In the murky world of intelligence and diplomacy – the two often intertwine – it’s not always easy to know the truth. The Raymond Davis case is a prime example.
It has now emerged that Raymond Davis, the American held by Pakistan for shooting two alleged robbers, is a CIA contractor. Many news organizations had this information for some time, but withheld it at U.S. government request for fear of endangering him. They finally jumped on the bandwagon after the British newspaper, The Guardian, broke the story.
But there are some interesting questions that surround both the case and the news stories about it.
The Guardian story says the information came from interviews in the U.S. and Pakistan. Yet all The Guardian’s quotes on Davis’ status come from unnamed sources on the Pakistani side, including a “senior Pakistani intelligence official,” a “senior police official involved with the case,” and an on-the-record quote from the Punjab provincial law minister, Rana Sanaullah, who said he had “confirmation” that Davis was a “CIA employee.”
Were the Pakistanis trying to force the issue by leaking the story of Davis’ status? It seems at least plausible, even likely. Maybe they tried to peddle it to American correspondents, but the U.S. news organizations balked out of concern for Davis, frustrating the Pakistani side, so they went to a more accommodating British newspaper. It should be noted that last year the name of the CIA’s undercover station chief in Pakistan was leaked to local media, forcing him to leave the country. Some U.S. intelligence officials blame Pakistan’s Inter-Services Intelligence directorate, the ISI, for the leak.
As for Davis himself, he is not a “CIA employee” – a “blue badger,” in CIA parlance, referring to the color of the security badge at headquarters in Langley, Va. He may not even be an intelligence officer. According to the multiplicity of published reports, he is a security officer assigned to do reconnaissance and protection for the spies working out of a safe house in Lahore. Reports say the group was tracking militant outfits like Lashkar-e-Taiba.
At first the U.S. government would only say he was assigned to the “administrative and technical section” of the U.S. mission, and that he thus enjoys diplomatic immunity. But Pakistani officials dispute that, saying that even if he had a diplomatic passport – and it appears that he did have one – he did not have a diplomatic visa.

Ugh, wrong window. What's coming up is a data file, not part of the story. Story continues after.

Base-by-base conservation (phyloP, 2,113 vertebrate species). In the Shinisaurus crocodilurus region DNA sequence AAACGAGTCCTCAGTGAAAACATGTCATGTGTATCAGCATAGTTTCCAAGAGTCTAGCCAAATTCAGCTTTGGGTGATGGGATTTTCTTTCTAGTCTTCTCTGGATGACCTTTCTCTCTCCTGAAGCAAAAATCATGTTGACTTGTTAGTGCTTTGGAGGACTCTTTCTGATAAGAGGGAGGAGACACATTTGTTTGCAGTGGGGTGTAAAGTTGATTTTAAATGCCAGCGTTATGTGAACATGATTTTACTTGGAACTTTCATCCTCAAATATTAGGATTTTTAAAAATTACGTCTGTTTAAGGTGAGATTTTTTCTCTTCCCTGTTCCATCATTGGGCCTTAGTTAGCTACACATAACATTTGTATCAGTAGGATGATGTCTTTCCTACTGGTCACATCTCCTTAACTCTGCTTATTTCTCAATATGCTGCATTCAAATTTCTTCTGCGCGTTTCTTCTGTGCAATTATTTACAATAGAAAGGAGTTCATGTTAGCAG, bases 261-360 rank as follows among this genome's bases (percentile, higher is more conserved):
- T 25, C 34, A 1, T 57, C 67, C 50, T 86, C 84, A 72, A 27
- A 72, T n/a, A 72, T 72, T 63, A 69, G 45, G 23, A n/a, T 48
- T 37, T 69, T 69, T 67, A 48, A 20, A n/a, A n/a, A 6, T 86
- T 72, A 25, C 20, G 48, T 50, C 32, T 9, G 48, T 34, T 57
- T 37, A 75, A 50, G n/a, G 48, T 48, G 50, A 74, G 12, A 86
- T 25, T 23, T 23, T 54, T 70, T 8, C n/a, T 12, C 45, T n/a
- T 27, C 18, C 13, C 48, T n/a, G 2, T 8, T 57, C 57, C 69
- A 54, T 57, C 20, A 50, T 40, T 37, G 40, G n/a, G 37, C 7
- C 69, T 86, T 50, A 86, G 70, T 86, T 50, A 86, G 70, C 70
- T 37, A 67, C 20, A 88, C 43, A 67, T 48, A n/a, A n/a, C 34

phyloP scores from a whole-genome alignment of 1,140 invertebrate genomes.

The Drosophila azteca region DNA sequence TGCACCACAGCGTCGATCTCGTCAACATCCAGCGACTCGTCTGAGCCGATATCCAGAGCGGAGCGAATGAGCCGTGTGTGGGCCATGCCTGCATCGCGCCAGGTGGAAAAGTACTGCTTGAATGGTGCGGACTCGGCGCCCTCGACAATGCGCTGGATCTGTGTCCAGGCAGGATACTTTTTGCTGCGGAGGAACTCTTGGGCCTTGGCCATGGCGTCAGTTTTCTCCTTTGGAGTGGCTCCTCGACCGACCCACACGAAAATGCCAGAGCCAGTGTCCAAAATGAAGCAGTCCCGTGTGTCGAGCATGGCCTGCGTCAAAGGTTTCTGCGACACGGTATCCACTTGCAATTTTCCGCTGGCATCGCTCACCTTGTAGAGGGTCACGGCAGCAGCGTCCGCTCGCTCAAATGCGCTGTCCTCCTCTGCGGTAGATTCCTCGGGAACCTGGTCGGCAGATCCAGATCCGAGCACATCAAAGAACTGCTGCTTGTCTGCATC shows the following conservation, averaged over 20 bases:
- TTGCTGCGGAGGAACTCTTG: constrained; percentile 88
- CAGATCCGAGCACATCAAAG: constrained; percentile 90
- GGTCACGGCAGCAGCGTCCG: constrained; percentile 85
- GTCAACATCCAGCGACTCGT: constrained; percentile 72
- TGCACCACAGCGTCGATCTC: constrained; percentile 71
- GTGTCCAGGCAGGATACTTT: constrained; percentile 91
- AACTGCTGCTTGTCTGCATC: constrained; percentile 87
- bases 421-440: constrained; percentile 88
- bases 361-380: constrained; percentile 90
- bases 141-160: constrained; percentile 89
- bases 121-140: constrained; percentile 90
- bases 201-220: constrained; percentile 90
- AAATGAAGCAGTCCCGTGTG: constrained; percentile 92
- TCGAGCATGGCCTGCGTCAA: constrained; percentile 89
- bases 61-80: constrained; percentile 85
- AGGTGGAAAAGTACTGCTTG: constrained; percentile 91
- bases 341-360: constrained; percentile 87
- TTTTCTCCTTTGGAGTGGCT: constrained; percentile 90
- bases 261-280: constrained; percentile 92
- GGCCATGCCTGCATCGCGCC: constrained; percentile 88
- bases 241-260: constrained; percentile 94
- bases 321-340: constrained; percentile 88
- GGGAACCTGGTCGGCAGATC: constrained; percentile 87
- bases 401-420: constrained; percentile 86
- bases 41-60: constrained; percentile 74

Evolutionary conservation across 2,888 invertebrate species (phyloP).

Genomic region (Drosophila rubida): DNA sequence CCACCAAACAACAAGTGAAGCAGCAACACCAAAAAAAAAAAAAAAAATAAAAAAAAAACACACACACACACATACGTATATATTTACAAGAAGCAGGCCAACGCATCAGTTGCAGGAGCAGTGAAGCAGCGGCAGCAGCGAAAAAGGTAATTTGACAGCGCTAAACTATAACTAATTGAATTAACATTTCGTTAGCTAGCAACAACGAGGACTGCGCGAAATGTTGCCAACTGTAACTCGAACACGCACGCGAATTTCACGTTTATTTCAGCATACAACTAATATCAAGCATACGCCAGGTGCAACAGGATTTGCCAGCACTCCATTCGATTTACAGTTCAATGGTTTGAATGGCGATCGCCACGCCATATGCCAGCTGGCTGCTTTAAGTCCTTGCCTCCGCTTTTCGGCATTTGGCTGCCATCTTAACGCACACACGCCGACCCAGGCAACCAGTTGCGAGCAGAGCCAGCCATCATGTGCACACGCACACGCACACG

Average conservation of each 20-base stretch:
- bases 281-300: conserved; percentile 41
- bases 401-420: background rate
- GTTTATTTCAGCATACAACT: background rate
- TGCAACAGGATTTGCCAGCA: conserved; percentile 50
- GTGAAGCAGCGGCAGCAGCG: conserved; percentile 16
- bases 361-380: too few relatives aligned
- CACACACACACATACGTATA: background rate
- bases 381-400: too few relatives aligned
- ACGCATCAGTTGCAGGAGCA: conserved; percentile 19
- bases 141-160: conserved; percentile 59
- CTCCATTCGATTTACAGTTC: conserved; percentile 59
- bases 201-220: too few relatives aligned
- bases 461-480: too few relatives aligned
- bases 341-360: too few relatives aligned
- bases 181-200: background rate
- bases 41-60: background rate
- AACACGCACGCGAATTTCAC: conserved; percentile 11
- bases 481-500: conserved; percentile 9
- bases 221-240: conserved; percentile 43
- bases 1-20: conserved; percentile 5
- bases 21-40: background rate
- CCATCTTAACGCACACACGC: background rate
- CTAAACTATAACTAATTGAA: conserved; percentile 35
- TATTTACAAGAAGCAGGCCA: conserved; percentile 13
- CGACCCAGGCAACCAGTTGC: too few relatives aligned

But the status of the men Davis allegedly shot was also murky. The Pakistan government has said the men were robbers. But the Pakistan government is raising an awfully big stink over the deaths of two petty thieves.
Some reports have suggested they were actually agents of Pakistan’s powerful spy agency, the Inter-Services Intelligence directorate, assigned to surveillance on Davis.
The Guardian story quotes a senior police official saying that he “confirmed U.S. claims that the men were petty thieves – investigators found stolen mobiles, foreign currency and weapons on them – but did not rule out an intelligence link.”
One official source – and I cannot identify him any closer than that – tells me that the men were ISI agents tailing Davis. The incident, says this source, may have arisen out of a kind of game of dare. By this account, the ISI agents were pushing to see how close they could get. They got too close and Davis opened fire.
However, other published stories quote U.S. and Pakistani officials as denying any ISI connection to the dead men.
The truth may never become public. But the incident has already damaged U.S.-Pakistan relations. The public emergence of Davis’ status is sure to fray the already rocky, up-and-down relationship between the CIA and the ISI.